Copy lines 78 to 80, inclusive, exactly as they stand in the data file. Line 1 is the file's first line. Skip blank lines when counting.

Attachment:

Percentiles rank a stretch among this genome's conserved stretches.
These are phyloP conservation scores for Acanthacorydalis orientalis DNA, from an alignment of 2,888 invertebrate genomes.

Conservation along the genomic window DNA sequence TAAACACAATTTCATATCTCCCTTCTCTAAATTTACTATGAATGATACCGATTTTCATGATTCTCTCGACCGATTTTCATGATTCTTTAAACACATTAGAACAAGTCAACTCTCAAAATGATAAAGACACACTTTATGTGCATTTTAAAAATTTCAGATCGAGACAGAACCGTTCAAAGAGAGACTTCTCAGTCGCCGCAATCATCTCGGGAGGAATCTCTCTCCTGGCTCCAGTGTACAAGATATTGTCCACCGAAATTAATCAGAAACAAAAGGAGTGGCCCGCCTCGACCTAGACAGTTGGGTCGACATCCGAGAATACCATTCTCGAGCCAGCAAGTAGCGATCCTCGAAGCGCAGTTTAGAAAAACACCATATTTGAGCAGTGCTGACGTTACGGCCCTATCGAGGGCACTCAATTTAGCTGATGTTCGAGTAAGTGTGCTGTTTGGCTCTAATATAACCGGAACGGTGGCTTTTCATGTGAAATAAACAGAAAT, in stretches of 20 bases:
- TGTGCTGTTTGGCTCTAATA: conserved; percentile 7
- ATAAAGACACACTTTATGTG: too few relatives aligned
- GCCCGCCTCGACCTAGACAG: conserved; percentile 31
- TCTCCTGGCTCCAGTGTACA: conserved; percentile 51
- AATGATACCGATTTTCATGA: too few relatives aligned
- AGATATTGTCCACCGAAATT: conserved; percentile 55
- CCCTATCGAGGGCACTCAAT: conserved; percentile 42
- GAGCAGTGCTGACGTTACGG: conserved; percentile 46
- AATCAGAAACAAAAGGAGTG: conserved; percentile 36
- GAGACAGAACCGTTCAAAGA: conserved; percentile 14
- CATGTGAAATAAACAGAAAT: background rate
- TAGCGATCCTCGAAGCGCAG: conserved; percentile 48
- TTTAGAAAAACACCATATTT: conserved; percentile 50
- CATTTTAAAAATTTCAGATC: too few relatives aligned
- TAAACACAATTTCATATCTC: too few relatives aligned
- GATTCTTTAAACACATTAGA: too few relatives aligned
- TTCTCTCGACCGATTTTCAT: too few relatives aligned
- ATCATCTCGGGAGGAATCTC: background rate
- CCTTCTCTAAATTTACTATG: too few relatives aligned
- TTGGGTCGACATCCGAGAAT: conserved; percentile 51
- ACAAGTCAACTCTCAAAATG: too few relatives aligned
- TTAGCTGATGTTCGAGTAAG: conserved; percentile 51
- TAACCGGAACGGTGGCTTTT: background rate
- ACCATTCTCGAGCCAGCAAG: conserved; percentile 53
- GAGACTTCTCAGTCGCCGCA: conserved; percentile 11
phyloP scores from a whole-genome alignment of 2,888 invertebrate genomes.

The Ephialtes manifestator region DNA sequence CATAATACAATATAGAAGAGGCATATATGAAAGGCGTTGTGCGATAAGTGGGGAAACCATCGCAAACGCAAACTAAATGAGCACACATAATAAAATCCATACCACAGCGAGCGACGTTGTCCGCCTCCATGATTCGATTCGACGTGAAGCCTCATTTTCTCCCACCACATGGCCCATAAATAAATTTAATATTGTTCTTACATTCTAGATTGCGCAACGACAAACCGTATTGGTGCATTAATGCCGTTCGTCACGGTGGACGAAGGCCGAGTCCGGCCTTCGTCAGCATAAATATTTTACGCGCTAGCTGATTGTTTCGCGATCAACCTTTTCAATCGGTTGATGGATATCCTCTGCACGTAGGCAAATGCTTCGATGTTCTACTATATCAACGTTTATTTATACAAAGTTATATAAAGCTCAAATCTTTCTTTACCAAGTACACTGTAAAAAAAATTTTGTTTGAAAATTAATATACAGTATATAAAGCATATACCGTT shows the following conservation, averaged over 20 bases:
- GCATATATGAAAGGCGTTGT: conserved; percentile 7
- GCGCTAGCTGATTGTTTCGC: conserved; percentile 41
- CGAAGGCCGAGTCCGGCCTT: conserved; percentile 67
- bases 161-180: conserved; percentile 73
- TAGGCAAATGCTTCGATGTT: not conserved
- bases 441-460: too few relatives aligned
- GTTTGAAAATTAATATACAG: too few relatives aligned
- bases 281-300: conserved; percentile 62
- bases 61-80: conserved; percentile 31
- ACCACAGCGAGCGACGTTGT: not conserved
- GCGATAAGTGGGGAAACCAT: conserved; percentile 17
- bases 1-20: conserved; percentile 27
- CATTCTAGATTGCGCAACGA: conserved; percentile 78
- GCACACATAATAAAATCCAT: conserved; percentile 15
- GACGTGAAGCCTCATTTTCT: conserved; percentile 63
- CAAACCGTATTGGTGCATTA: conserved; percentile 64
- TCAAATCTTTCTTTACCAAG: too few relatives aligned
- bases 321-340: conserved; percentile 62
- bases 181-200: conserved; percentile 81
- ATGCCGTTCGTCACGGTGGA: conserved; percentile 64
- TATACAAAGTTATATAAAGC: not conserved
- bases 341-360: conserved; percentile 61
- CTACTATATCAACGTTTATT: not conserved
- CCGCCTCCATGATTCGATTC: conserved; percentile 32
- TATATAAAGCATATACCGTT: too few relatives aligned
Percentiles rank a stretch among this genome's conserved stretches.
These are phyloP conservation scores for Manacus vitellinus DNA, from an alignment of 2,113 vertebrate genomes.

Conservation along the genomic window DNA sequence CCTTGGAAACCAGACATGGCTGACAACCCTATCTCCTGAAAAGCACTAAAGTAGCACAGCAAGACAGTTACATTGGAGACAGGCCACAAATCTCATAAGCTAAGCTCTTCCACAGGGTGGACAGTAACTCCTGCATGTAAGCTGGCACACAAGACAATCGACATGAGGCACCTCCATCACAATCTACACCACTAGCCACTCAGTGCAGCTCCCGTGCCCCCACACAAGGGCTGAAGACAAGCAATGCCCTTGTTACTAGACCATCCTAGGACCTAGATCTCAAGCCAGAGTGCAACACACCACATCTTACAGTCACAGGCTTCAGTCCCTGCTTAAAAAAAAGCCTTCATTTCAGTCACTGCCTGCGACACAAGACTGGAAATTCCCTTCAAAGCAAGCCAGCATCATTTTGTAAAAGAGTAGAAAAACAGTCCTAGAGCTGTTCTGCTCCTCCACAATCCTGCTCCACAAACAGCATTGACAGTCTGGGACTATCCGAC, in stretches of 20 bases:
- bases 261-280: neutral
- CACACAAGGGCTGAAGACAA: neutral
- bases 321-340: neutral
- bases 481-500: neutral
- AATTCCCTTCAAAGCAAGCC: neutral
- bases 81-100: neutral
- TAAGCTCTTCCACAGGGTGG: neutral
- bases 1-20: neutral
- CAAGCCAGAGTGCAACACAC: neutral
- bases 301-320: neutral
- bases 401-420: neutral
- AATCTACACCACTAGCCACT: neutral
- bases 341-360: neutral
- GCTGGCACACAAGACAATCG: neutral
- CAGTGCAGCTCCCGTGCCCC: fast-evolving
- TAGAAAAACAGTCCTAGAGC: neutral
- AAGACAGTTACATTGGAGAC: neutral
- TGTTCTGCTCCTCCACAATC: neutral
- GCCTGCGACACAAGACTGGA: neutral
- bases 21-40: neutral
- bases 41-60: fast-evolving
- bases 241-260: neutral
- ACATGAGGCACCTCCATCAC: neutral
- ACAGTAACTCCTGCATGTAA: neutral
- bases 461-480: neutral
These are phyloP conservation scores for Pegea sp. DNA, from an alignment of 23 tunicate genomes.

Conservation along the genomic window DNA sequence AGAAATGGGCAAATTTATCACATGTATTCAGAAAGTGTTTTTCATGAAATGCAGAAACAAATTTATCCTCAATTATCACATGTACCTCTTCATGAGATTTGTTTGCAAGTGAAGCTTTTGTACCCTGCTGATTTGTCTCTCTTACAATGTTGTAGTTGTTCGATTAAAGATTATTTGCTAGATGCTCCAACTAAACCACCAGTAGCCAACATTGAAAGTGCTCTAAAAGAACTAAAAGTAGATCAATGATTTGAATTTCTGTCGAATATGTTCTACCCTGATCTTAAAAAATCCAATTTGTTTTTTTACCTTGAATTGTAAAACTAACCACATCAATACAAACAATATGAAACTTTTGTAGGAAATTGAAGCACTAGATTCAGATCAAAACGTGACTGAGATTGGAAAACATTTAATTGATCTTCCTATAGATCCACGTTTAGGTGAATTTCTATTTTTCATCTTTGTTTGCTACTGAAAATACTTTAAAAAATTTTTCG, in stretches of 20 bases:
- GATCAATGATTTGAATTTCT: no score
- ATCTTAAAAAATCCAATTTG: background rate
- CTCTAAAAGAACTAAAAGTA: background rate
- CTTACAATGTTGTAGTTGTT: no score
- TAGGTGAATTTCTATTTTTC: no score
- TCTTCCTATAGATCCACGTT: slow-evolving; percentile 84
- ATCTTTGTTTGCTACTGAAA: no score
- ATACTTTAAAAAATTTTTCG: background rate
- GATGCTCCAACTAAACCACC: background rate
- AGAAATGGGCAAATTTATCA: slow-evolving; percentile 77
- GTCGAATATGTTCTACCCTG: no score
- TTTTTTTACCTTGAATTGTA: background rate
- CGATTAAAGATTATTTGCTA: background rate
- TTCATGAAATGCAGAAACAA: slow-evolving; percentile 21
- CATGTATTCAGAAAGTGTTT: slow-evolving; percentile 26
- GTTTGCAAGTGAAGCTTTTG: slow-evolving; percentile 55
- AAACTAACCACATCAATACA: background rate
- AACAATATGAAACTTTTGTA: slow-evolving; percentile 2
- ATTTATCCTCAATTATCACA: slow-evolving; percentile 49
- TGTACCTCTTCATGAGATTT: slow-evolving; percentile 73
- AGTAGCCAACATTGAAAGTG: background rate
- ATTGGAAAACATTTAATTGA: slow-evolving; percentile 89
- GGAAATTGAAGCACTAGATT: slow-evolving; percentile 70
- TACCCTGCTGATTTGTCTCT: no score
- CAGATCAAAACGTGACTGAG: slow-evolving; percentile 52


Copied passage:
- bases 21-40: neutral
- bases 41-60: fast-evolving
- bases 241-260: neutral